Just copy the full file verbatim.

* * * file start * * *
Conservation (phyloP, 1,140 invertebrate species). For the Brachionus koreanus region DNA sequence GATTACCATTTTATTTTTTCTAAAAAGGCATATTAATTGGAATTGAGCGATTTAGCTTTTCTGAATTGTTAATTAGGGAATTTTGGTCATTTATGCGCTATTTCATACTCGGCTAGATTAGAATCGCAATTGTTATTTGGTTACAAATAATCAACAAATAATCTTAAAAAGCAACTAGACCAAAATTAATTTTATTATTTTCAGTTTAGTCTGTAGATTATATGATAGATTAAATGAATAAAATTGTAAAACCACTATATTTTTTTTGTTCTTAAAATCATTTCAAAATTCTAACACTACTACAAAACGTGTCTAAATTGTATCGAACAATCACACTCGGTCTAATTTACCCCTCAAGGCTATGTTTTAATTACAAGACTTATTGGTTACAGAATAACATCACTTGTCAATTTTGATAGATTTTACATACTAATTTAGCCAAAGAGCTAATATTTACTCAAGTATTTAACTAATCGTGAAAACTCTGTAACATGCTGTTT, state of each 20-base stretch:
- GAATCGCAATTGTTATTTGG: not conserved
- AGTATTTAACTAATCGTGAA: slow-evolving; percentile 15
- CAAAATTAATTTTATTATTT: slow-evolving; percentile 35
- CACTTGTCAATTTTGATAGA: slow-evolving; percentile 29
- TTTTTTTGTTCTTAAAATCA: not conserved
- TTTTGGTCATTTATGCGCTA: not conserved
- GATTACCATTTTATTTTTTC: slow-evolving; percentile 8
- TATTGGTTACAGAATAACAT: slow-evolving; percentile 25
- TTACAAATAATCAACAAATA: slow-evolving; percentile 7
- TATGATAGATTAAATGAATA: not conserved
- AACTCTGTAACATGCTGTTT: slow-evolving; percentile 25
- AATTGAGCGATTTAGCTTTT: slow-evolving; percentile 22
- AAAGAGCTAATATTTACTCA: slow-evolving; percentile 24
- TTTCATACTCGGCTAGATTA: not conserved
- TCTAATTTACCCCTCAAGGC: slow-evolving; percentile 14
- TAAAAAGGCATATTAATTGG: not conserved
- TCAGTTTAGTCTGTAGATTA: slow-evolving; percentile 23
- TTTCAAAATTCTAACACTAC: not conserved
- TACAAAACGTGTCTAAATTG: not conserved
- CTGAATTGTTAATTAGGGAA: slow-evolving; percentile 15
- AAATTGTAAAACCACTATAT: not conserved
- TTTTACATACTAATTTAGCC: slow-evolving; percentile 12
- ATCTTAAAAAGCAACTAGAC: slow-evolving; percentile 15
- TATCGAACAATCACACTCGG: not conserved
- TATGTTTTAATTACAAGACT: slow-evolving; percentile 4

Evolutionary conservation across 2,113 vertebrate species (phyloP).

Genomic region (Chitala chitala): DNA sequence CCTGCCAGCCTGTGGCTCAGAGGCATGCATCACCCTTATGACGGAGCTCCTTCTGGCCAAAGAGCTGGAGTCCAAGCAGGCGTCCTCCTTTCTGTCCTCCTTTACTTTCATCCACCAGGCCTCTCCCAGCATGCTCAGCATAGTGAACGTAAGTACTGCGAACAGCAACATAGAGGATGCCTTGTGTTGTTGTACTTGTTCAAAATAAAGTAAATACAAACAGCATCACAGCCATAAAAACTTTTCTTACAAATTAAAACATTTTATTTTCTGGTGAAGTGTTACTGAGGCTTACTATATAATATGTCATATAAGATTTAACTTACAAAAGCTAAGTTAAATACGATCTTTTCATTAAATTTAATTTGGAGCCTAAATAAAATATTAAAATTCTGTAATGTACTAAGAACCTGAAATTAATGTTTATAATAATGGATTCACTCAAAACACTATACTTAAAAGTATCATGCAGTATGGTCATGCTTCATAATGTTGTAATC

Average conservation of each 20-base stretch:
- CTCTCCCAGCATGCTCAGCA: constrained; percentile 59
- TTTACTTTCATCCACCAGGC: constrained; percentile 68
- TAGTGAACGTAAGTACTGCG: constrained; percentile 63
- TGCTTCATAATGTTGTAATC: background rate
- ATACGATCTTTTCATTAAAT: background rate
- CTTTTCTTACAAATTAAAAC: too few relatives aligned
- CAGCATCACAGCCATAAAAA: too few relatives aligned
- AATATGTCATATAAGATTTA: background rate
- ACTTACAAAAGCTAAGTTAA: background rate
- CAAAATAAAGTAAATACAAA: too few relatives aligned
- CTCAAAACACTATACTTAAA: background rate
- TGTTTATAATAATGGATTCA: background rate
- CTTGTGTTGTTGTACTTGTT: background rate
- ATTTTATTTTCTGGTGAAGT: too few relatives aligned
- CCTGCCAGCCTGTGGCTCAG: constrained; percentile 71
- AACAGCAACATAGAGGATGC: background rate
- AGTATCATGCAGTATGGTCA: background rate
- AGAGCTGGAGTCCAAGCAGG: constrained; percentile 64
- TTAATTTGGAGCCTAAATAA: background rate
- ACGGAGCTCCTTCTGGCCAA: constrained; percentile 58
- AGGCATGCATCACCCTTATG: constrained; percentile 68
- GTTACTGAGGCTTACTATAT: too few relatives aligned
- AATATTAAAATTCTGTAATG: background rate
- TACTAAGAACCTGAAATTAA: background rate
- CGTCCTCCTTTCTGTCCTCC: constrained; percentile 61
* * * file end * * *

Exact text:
Conservation (phyloP, 1,140 invertebrate species). For the Brachionus koreanus region DNA sequence GATTACCATTTTATTTTTTCTAAAAAGGCATATTAATTGGAATTGAGCGATTTAGCTTTTCTGAATTGTTAATTAGGGAATTTTGGTCATTTATGCGCTATTTCATACTCGGCTAGATTAGAATCGCAATTGTTATTTGGTTACAAATAATCAACAAATAATCTTAAAAAGCAACTAGACCAAAATTAATTTTATTATTTTCAGTTTAGTCTGTAGATTATATGATAGATTAAATGAATAAAATTGTAAAACCACTATATTTTTTTTGTTCTTAAAATCATTTCAAAATTCTAACACTACTACAAAACGTGTCTAAATTGTATCGAACAATCACACTCGGTCTAATTTACCCCTCAAGGCTATGTTTTAATTACAAGACTTATTGGTTACAGAATAACATCACTTGTCAATTTTGATAGATTTTACATACTAATTTAGCCAAAGAGCTAATATTTACTCAAGTATTTAACTAATCGTGAAAACTCTGTAACATGCTGTTT, state of each 20-base stretch:
- GAATCGCAATTGTTATTTGG: not conserved
- AGTATTTAACTAATCGTGAA: slow-evolving; percentile 15
- CAAAATTAATTTTATTATTT: slow-evolving; percentile 35
- CACTTGTCAATTTTGATAGA: slow-evolving; percentile 29
- TTTTTTTGTTCTTAAAATCA: not conserved
- TTTTGGTCATTTATGCGCTA: not conserved
- GATTACCATTTTATTTTTTC: slow-evolving; percentile 8
- TATTGGTTACAGAATAACAT: slow-evolving; percentile 25
- TTACAAATAATCAACAAATA: slow-evolving; percentile 7
- TATGATAGATTAAATGAATA: not conserved
- AACTCTGTAACATGCTGTTT: slow-evolving; percentile 25
- AATTGAGCGATTTAGCTTTT: slow-evolving; percentile 22
- AAAGAGCTAATATTTACTCA: slow-evolving; percentile 24
- TTTCATACTCGGCTAGATTA: not conserved
- TCTAATTTACCCCTCAAGGC: slow-evolving; percentile 14
- TAAAAAGGCATATTAATTGG: not conserved
- TCAGTTTAGTCTGTAGATTA: slow-evolving; percentile 23
- TTTCAAAATTCTAACACTAC: not conserved
- TACAAAACGTGTCTAAATTG: not conserved
- CTGAATTGTTAATTAGGGAA: slow-evolving; percentile 15
- AAATTGTAAAACCACTATAT: not conserved
- TTTTACATACTAATTTAGCC: slow-evolving; percentile 12
- ATCTTAAAAAGCAACTAGAC: slow-evolving; percentile 15
- TATCGAACAATCACACTCGG: not conserved
- TATGTTTTAATTACAAGACT: slow-evolving; percentile 4

Evolutionary conservation across 2,113 vertebrate species (phyloP).

Genomic region (Chitala chitala): DNA sequence CCTGCCAGCCTGTGGCTCAGAGGCATGCATCACCCTTATGACGGAGCTCCTTCTGGCCAAAGAGCTGGAGTCCAAGCAGGCGTCCTCCTTTCTGTCCTCCTTTACTTTCATCCACCAGGCCTCTCCCAGCATGCTCAGCATAGTGAACGTAAGTACTGCGAACAGCAACATAGAGGATGCCTTGTGTTGTTGTACTTGTTCAAAATAAAGTAAATACAAACAGCATCACAGCCATAAAAACTTTTCTTACAAATTAAAACATTTTATTTTCTGGTGAAGTGTTACTGAGGCTTACTATATAATATGTCATATAAGATTTAACTTACAAAAGCTAAGTTAAATACGATCTTTTCATTAAATTTAATTTGGAGCCTAAATAAAATATTAAAATTCTGTAATGTACTAAGAACCTGAAATTAATGTTTATAATAATGGATTCACTCAAAACACTATACTTAAAAGTATCATGCAGTATGGTCATGCTTCATAATGTTGTAATC

Average conservation of each 20-base stretch:
- CTCTCCCAGCATGCTCAGCA: constrained; percentile 59
- TTTACTTTCATCCACCAGGC: constrained; percentile 68
- TAGTGAACGTAAGTACTGCG: constrained; percentile 63
- TGCTTCATAATGTTGTAATC: background rate
- ATACGATCTTTTCATTAAAT: background rate
- CTTTTCTTACAAATTAAAAC: too few relatives aligned
- CAGCATCACAGCCATAAAAA: too few relatives aligned
- AATATGTCATATAAGATTTA: background rate
- ACTTACAAAAGCTAAGTTAA: background rate
- CAAAATAAAGTAAATACAAA: too few relatives aligned
- CTCAAAACACTATACTTAAA: background rate
- TGTTTATAATAATGGATTCA: background rate
- CTTGTGTTGTTGTACTTGTT: background rate
- ATTTTATTTTCTGGTGAAGT: too few relatives aligned
- CCTGCCAGCCTGTGGCTCAG: constrained; percentile 71
- AACAGCAACATAGAGGATGC: background rate
- AGTATCATGCAGTATGGTCA: background rate
- AGAGCTGGAGTCCAAGCAGG: constrained; percentile 64
- TTAATTTGGAGCCTAAATAA: background rate
- ACGGAGCTCCTTCTGGCCAA: constrained; percentile 58
- AGGCATGCATCACCCTTATG: constrained; percentile 68
- GTTACTGAGGCTTACTATAT: too few relatives aligned
- AATATTAAAATTCTGTAATG: background rate
- TACTAAGAACCTGAAATTAA: background rate
- CGTCCTCCTTTCTGTCCTCC: constrained; percentile 61